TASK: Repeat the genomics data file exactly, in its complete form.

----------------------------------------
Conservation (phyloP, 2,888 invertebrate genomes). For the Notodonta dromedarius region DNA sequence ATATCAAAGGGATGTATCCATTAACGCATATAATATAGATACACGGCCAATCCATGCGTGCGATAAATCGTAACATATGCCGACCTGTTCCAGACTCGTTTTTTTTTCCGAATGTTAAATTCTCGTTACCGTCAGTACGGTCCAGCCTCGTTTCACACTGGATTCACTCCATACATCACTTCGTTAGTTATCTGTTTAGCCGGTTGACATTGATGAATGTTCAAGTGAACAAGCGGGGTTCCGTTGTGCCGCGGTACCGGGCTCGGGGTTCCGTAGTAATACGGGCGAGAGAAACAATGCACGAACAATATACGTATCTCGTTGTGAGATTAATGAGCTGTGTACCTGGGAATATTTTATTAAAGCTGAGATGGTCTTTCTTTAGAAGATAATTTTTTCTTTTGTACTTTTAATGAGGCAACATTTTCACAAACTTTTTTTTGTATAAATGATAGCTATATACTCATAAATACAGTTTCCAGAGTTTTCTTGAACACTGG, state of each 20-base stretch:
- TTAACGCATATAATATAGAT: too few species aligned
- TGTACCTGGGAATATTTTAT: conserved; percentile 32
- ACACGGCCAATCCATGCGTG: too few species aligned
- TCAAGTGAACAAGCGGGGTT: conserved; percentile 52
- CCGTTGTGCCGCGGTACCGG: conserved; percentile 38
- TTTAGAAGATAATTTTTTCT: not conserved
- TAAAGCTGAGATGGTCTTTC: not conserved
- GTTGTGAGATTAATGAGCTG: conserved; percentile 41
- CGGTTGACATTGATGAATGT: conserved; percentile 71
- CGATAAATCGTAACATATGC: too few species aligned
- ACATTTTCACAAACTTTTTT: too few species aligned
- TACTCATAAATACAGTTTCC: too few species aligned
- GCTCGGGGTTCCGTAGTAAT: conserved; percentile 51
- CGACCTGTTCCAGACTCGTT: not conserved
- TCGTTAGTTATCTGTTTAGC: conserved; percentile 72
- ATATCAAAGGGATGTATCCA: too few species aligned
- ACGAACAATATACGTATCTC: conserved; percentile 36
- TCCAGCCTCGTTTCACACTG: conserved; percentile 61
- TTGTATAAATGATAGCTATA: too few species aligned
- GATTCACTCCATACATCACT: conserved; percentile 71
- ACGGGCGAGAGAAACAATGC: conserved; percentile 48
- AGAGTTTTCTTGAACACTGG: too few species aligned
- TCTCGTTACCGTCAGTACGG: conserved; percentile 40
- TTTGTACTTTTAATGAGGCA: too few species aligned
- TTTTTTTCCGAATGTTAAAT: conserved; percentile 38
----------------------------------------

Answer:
Conservation (phyloP, 2,888 invertebrate genomes). For the Notodonta dromedarius region DNA sequence ATATCAAAGGGATGTATCCATTAACGCATATAATATAGATACACGGCCAATCCATGCGTGCGATAAATCGTAACATATGCCGACCTGTTCCAGACTCGTTTTTTTTTCCGAATGTTAAATTCTCGTTACCGTCAGTACGGTCCAGCCTCGTTTCACACTGGATTCACTCCATACATCACTTCGTTAGTTATCTGTTTAGCCGGTTGACATTGATGAATGTTCAAGTGAACAAGCGGGGTTCCGTTGTGCCGCGGTACCGGGCTCGGGGTTCCGTAGTAATACGGGCGAGAGAAACAATGCACGAACAATATACGTATCTCGTTGTGAGATTAATGAGCTGTGTACCTGGGAATATTTTATTAAAGCTGAGATGGTCTTTCTTTAGAAGATAATTTTTTCTTTTGTACTTTTAATGAGGCAACATTTTCACAAACTTTTTTTTGTATAAATGATAGCTATATACTCATAAATACAGTTTCCAGAGTTTTCTTGAACACTGG, state of each 20-base stretch:
- TTAACGCATATAATATAGAT: too few species aligned
- TGTACCTGGGAATATTTTAT: conserved; percentile 32
- ACACGGCCAATCCATGCGTG: too few species aligned
- TCAAGTGAACAAGCGGGGTT: conserved; percentile 52
- CCGTTGTGCCGCGGTACCGG: conserved; percentile 38
- TTTAGAAGATAATTTTTTCT: not conserved
- TAAAGCTGAGATGGTCTTTC: not conserved
- GTTGTGAGATTAATGAGCTG: conserved; percentile 41
- CGGTTGACATTGATGAATGT: conserved; percentile 71
- CGATAAATCGTAACATATGC: too few species aligned
- ACATTTTCACAAACTTTTTT: too few species aligned
- TACTCATAAATACAGTTTCC: too few species aligned
- GCTCGGGGTTCCGTAGTAAT: conserved; percentile 51
- CGACCTGTTCCAGACTCGTT: not conserved
- TCGTTAGTTATCTGTTTAGC: conserved; percentile 72
- ATATCAAAGGGATGTATCCA: too few species aligned
- ACGAACAATATACGTATCTC: conserved; percentile 36
- TCCAGCCTCGTTTCACACTG: conserved; percentile 61
- TTGTATAAATGATAGCTATA: too few species aligned
- GATTCACTCCATACATCACT: conserved; percentile 71
- ACGGGCGAGAGAAACAATGC: conserved; percentile 48
- AGAGTTTTCTTGAACACTGG: too few species aligned
- TCTCGTTACCGTCAGTACGG: conserved; percentile 40
- TTTGTACTTTTAATGAGGCA: too few species aligned
- TTTTTTTCCGAATGTTAAAT: conserved; percentile 38